The words forgo and forego are very similar but they do have different meanings.
Forego means to go before and forgo means to go without. As a result, work tends to forego a holiday but nobody wants to forgo a holiday.
Forego is also a variant spelling of forgo.
What Does Forgo Mean?
Forgo is a verb that means to go without or refrain from something desirable.
Here are some examples of “forgo” in every-day sentences.
- It may be best to forgo sweets to protect your teeth.
- Until the afternoon, I will forgo being outside because I don’t want to get sunburnt.
- Dylan decided to forgo watching the hockey match in favor of going for a walk.
- Many children decide to forgo wearing coats.
Forgo has a number of synonyms that can help to keep your writing interesting:
- Refrain (from)
You can also use these synonyms to check that you are using “forgo” correctly; simply swap “forgo” with a synonym to see if your sentence still makes sense.
Correct: I think we should forgo (forfeit) a day out to save for our holiday.
The word forfeit makes perfect sense in this sentence.
Incorrect: Missing fun events must forgo (relinquish) going on holiday.
In this example, forego (meaning to come before) is the correct word to use.
What Does Forego Mean?
Forego means to come before in time or place and it can function as a verb or an adjective.
To demonstrate this, here are some examples of “forego” in sentences:
- David Attenborough’s reputation foregoes him.
- Completing a college degree usually foregoes a person becoming a teacher.
- A safety demonstration will forego this ride.
- The foregoing contributors helped us to bring this text to you.
Some synonyms of “forego” are:
- Come before
As with forgo synonyms, it is possible to check your usage of forego simply by substituting it for one of these synonyms.
Correct: A high school diploma in math must forego (come before) a person taking a college degree in math.
This sentence logically explains that someone must have passed math in the 12th grade to undertake math in university.
Incorrect: You must forego (precede) going out with your friends in order to pass our math exam.
This synonym does not make sense and therefore we can see that forgo (forsake) is the right word.
Forego Through the Centuries
Over time, forego and forgo have been treated more like alternative spellings of each other rather than separate words.
To demonstrate this progressive change, here are some quotes that include “forego” from different centuries.
Seventeenth century: “By our remembrances of days foregone, / Such were our faults, or then we thought them none.” William Shakespeare, All’s Well that Ends Well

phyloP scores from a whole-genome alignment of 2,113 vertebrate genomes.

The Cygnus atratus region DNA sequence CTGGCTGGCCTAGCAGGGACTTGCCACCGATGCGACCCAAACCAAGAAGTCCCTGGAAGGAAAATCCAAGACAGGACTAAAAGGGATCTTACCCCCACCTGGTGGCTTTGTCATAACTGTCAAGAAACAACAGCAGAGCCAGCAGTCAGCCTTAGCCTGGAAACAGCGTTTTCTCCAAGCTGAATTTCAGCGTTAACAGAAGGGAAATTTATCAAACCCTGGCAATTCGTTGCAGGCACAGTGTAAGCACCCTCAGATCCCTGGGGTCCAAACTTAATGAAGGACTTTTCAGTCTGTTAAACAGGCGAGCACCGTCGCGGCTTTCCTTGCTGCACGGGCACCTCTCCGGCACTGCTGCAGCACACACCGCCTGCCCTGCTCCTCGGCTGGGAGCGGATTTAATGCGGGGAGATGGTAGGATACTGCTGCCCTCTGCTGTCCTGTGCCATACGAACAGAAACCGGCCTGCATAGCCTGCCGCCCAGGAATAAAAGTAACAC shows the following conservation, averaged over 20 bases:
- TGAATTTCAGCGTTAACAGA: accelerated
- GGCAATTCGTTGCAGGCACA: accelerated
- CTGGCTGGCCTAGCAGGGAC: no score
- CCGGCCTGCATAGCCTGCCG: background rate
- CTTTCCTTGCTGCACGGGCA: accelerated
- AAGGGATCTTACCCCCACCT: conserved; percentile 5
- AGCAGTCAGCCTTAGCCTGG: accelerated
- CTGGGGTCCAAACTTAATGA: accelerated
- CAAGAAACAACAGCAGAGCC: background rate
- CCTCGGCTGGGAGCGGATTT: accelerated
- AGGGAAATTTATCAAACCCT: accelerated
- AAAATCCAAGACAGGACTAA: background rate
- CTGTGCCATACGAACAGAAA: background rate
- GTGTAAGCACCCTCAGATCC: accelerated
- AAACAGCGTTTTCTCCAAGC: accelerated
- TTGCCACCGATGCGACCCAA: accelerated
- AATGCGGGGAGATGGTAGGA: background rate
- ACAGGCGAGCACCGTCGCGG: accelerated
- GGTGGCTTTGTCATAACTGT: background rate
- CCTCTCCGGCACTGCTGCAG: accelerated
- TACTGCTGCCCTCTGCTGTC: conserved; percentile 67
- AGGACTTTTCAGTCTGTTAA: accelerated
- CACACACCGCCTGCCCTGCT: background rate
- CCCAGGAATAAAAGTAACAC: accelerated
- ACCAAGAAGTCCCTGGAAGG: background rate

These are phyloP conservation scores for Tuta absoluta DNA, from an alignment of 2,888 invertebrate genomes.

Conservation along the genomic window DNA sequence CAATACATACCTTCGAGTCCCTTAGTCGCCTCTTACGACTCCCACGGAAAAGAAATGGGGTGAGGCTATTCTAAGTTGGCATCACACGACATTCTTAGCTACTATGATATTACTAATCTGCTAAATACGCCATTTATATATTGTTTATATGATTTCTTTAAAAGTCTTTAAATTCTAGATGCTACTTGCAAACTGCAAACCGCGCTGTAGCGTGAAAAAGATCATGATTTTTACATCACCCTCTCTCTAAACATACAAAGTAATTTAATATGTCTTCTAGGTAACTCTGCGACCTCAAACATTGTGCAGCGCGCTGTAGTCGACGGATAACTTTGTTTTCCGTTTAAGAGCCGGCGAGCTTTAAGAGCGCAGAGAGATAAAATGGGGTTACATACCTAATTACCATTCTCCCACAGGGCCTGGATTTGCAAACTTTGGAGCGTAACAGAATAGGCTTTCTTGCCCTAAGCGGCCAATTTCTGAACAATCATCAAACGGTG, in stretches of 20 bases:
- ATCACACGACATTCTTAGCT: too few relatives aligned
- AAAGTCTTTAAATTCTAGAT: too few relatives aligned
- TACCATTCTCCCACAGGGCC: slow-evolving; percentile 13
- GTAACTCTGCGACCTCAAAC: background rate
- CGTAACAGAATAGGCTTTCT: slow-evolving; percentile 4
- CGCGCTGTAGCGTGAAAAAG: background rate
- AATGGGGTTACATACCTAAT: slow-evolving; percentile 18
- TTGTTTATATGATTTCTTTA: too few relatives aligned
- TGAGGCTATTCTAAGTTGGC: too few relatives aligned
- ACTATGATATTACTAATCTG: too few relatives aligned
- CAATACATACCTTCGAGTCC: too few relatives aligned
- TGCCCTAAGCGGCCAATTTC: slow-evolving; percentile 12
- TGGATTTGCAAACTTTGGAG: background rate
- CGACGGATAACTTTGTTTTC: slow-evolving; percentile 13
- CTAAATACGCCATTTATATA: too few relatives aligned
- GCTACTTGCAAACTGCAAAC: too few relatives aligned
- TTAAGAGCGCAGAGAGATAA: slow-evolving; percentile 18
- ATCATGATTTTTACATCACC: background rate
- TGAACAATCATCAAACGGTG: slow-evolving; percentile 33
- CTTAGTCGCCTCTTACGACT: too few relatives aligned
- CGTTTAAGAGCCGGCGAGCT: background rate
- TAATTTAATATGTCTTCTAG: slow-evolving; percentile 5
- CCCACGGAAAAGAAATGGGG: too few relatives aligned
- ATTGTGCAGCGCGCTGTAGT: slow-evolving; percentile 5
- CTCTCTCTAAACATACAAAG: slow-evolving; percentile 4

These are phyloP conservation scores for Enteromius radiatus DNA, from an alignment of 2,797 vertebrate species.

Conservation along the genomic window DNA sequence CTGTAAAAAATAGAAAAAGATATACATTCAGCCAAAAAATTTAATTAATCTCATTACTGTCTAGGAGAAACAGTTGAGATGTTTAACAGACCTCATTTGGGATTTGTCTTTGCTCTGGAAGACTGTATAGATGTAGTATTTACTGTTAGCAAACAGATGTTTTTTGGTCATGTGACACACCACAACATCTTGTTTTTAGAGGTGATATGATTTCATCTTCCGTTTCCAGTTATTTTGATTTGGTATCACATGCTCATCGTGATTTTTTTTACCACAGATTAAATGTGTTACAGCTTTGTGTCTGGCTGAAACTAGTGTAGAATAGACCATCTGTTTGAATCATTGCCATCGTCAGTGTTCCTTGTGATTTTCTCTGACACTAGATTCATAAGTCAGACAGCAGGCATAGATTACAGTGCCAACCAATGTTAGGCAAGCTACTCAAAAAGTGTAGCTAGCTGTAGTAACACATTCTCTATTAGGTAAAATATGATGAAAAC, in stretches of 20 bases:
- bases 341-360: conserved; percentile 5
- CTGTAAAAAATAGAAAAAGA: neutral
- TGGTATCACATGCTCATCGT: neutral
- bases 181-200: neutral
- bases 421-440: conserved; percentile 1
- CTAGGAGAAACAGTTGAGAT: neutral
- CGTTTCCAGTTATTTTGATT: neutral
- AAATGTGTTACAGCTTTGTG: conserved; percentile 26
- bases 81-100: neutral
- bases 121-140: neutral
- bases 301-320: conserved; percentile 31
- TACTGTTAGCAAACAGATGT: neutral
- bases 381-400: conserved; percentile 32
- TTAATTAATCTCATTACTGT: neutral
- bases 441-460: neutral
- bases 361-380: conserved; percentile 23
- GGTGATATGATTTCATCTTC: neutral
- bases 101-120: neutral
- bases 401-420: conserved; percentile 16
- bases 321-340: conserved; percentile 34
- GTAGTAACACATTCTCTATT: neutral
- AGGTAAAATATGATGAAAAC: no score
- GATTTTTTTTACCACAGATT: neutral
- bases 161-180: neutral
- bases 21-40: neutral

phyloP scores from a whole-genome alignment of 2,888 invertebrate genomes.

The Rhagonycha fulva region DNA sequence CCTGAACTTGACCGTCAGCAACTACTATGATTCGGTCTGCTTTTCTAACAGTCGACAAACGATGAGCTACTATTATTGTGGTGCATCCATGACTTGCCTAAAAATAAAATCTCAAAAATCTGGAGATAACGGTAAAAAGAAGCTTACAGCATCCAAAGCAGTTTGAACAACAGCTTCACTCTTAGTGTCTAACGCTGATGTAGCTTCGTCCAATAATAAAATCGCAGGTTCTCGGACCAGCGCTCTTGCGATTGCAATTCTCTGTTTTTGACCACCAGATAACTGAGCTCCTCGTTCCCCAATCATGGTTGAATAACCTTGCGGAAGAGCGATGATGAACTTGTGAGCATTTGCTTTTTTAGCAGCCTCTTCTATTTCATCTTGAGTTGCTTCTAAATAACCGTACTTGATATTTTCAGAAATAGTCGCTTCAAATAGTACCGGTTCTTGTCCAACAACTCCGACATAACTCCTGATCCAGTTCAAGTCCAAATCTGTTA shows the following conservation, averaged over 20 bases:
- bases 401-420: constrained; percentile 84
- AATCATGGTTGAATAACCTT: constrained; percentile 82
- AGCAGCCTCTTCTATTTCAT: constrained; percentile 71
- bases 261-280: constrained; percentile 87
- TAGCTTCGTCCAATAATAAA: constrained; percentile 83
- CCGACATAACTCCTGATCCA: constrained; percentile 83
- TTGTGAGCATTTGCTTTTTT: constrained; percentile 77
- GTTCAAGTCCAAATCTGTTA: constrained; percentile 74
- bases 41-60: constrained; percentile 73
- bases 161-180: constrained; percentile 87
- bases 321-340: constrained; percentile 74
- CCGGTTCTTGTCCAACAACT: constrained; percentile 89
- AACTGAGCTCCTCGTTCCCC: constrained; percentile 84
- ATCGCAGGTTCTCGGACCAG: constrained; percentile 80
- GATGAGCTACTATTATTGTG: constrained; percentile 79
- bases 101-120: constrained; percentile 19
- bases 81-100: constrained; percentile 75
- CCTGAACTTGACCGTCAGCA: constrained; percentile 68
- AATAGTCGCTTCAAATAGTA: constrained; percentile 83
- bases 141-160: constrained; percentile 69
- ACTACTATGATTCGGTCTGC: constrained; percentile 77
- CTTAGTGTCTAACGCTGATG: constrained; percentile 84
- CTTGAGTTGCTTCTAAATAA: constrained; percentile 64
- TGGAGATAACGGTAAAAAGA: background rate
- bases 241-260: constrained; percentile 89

In this quote, foregone means before, which aligns with the separate definitions provided in this article.
Eighteenth century: “‘Oh, you know, deuce take it,’ said this gentleman, looking round the board with an imbecile smile, ‘we can’t forego Blood, you know. We must have Blood, you know.’” Charles Dickens, David Copperfield
As early as the 18th century, forego was used as an alternative spelling for forgo, as in this quote where it means forsake.
Nineteenth century: “I requested my young lady to forego her ramble, because I was certain of showers.” Emily Brontë, Wuthering Heights
In this line, forego means forfeit and is a misspelling of forgo.
Twentieth century: “From the foregoing account it will be seen that in Newspeak the expression of unorthodox opinions, above a very low level, was well-nigh impossible.” George Orwell, 1984
George Orwell demonstrates here that the distinction between words was still present in the last century because forego is synonymous with preceding.
Are Forgo and Forego Interchangeable?
Although many people use forego and forgo interchangeably, and have for centuries, the two words traditionally have different definitions.
Many dictionaries list forego as a variant spelling of forgo so you would not be penalized for using one in place of the other. When used interchangeably, forgo without an “e” is generally the favored spelling.
However, now that you know the difference, I would suggest that you use forgo when your intended meaning is “go without,” and forego when you mean “go before.”
Remember the Difference Between Forgo vs. Forego
There is an easy way to remember the difference between forgo and forego and it all lies in the additional “e.”
The prefix fore means to be situated or placed in front (think before). So if you want to say that something precedes something else, use forego with the “e.”
If you mean that something desirable should be forfeited, use forgo without the “e.”